The main mechanisms for the monitoring of device safety are passive reporting systems that collect minimal information only after a serious or life-threatening event has occurred. The major markets for medical devices around the world, including the United States, European Union, China and Japan were reported by Kramer et al to “share broad features in their approaches to post-approval monitoring, such as a heavy reliance on passive adverse event collection for marketed devices.”7

Each year, new technologies are developed and integrated into more fields of medicine, strongly pointing to the need for new strategies to monitor the continuing safety and efficacy of these devices in a more timely and effective manner. The Somberg review recommended enhancing the 510(k) process to include more rigorous premarket testing along with conditional 2-year approval and mandatory participation in a device registry to track adverse events.6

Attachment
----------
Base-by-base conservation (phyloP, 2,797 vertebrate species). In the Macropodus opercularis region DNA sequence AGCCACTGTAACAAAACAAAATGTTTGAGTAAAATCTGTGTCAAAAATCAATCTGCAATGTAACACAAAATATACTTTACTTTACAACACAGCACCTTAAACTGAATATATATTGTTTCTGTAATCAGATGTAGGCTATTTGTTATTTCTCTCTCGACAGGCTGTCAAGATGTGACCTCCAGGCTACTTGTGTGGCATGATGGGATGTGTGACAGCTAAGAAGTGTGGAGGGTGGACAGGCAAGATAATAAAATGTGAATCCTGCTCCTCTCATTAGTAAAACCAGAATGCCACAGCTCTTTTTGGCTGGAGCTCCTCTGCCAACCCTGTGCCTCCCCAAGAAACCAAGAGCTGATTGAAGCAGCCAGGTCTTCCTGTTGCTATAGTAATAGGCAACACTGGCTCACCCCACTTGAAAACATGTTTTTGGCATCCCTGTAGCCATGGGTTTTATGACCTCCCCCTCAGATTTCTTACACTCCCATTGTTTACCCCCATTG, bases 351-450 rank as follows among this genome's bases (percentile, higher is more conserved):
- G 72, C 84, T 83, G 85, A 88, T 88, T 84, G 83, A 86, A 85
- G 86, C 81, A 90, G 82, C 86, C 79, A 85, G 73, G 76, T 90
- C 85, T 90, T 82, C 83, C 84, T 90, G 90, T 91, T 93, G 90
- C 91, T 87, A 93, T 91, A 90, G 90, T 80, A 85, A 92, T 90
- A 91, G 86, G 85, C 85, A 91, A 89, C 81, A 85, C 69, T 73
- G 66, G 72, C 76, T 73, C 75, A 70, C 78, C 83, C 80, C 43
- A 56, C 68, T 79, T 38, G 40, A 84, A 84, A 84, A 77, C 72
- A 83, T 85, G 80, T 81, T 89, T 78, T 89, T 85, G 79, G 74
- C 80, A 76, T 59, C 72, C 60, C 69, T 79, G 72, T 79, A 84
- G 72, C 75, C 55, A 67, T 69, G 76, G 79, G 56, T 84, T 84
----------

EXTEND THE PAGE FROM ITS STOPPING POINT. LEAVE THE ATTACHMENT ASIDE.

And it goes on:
A 2017 study of a national registry for the Mynx vascular closure device supported the benefits to the registry approach.8 After data from 73,124 recipients of the Mynx vascular closure device were evaluated, the investigators reported that the registry prospectively and rapidly identified markers of potential safety risks within 3 predetermined high-risk groups, sending out alerts within 12 months of initial implantation.8

The FDA has improved its mechanisms for tracking emerging problems with devices already on the market. The Medical Product Safety Network (MedSun) was created to enhance existing reporting systems by evaluating and reporting on early signs of potential safety problems with devices to project future risks.9 In addition, the FDA developed a draft guidance for the implementation of a unique device identifier program that can be tied to electronic reporting systems and provide greater tracking of the performance of individual devices, as well as patterns among groups of devices.10